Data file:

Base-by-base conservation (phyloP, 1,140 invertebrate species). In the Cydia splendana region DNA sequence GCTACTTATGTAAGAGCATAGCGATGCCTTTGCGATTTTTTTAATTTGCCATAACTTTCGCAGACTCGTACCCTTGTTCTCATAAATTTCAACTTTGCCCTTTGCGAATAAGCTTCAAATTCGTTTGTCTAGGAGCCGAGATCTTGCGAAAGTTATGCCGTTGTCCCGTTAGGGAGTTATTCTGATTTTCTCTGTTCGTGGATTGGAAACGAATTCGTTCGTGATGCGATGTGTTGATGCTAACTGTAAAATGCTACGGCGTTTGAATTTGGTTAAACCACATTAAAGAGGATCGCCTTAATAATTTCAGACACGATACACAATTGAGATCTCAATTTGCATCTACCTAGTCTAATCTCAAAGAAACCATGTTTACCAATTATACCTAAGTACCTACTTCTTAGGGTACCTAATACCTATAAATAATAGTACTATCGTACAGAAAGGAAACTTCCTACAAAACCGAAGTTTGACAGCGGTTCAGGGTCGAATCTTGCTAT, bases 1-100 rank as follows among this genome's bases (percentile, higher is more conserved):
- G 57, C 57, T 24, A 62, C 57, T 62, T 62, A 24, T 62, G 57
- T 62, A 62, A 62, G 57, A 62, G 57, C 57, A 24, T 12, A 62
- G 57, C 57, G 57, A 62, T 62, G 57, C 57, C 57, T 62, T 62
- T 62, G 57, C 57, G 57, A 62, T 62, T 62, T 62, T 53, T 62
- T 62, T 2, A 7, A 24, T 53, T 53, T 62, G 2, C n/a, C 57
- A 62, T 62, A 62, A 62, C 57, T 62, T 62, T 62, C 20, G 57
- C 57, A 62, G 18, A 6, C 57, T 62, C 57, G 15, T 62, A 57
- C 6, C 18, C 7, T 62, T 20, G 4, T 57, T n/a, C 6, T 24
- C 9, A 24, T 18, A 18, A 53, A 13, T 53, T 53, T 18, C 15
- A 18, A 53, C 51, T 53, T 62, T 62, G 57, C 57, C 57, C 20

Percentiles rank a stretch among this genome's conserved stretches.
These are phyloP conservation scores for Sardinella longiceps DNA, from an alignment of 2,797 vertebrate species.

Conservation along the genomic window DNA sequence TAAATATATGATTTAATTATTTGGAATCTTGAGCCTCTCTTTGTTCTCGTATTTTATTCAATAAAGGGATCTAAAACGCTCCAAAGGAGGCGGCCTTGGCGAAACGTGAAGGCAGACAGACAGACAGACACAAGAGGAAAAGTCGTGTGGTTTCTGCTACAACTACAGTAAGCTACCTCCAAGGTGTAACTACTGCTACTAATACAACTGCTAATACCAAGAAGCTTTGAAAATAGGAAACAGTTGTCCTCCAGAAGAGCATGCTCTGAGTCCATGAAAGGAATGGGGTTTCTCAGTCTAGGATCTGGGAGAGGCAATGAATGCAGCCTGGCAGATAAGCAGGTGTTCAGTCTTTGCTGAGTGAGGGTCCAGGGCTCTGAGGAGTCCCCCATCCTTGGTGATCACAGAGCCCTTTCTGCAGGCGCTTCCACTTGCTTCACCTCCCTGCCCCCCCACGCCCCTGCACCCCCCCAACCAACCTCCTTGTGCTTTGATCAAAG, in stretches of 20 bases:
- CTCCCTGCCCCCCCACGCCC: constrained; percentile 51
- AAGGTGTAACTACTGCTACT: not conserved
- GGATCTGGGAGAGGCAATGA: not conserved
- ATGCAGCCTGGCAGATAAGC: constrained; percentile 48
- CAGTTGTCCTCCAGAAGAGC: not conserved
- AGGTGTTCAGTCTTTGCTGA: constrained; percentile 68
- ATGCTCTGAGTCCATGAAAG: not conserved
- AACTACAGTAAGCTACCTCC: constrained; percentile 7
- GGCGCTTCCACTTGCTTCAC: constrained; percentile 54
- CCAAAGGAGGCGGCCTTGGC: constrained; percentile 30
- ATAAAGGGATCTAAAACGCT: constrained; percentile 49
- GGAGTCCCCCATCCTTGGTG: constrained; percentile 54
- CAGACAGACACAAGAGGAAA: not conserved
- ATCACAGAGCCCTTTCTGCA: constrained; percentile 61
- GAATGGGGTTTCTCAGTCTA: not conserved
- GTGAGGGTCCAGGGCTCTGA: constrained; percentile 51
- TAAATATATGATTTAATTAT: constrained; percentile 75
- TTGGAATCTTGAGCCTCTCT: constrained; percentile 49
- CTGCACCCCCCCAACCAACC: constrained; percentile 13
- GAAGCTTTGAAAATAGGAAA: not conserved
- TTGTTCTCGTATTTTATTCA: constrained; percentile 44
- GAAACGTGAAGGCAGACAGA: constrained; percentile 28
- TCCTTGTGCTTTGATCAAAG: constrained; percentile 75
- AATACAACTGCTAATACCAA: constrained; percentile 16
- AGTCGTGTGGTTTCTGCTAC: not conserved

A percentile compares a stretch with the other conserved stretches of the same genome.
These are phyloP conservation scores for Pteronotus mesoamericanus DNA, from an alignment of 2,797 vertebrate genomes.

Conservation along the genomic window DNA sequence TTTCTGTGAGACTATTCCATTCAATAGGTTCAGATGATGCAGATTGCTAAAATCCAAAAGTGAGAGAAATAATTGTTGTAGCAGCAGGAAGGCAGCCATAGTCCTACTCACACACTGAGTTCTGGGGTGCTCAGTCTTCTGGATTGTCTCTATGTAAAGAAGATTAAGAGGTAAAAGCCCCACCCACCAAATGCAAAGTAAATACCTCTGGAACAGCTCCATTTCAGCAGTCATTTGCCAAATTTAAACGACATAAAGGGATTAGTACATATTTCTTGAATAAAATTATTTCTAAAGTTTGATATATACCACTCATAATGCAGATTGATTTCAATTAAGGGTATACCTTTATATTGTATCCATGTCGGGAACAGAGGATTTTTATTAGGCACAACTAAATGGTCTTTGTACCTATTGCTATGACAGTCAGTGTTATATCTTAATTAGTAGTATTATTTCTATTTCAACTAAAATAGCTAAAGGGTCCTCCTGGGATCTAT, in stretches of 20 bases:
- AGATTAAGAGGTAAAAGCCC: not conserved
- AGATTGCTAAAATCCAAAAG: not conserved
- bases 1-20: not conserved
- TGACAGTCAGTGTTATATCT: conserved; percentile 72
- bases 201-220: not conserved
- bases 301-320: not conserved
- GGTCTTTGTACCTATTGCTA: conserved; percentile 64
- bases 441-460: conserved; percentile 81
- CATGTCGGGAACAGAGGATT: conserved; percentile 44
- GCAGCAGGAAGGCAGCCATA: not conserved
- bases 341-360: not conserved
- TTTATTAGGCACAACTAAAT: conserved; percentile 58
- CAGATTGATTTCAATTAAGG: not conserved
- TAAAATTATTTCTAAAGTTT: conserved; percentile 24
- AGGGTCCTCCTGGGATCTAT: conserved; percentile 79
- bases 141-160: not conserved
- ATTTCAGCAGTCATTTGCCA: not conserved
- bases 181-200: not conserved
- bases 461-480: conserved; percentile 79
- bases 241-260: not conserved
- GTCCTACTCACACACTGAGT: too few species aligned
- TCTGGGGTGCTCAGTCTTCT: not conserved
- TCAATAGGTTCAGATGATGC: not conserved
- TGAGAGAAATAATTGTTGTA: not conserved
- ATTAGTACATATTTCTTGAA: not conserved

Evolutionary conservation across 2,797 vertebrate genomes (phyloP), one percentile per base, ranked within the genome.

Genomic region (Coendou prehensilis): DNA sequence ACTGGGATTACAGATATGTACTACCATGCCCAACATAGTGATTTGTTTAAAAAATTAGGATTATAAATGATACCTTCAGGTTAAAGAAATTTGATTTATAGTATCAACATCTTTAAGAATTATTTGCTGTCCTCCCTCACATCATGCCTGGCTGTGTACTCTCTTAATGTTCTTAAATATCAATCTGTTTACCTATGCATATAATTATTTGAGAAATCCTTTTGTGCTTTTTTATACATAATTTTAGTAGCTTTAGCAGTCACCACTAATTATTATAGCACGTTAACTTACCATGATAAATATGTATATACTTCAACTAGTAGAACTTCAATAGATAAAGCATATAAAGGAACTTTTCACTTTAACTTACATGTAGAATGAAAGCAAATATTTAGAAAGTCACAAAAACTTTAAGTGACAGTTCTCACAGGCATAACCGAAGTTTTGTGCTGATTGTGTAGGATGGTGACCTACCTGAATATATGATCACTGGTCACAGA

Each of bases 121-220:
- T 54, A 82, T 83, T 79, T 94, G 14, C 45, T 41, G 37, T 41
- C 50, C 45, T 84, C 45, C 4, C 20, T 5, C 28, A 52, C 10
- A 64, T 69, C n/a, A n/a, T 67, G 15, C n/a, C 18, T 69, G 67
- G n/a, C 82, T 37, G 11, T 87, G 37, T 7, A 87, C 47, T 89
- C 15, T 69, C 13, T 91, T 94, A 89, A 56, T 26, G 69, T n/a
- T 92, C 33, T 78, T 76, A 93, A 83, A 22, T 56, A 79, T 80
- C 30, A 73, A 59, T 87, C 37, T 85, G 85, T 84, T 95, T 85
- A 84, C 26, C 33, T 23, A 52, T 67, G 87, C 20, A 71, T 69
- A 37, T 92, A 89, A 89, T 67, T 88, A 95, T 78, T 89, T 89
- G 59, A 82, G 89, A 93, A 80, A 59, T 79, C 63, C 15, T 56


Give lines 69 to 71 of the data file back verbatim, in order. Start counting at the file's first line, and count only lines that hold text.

Genomic region (Coendou prehensilis): DNA sequence ACTGGGATTACAGATATGTACTACCATGCCCAACATAGTGATTTGTTTAAAAAATTAGGATTATAAATGATACCTTCAGGTTAAAGAAATTTGATTTATAGTATCAACATCTTTAAGAATTATTTGCTGTCCTCCCTCACATCATGCCTGGCTGTGTACTCTCTTAATGTTCTTAAATATCAATCTGTTTACCTATGCATATAATTATTTGAGAAATCCTTTTGTGCTTTTTTATACATAATTTTAGTAGCTTTAGCAGTCACCACTAATTATTATAGCACGTTAACTTACCATGATAAATATGTATATACTTCAACTAGTAGAACTTCAATAGATAAAGCATATAAAGGAACTTTTCACTTTAACTTACATGTAGAATGAAAGCAAATATTTAGAAAGTCACAAAAACTTTAAGTGACAGTTCTCACAGGCATAACCGAAGTTTTGTGCTGATTGTGTAGGATGGTGACCTACCTGAATATATGATCACTGGTCACAGA

Each of bases 121-220:
- T 54, A 82, T 83, T 79, T 94, G 14, C 45, T 41, G 37, T 41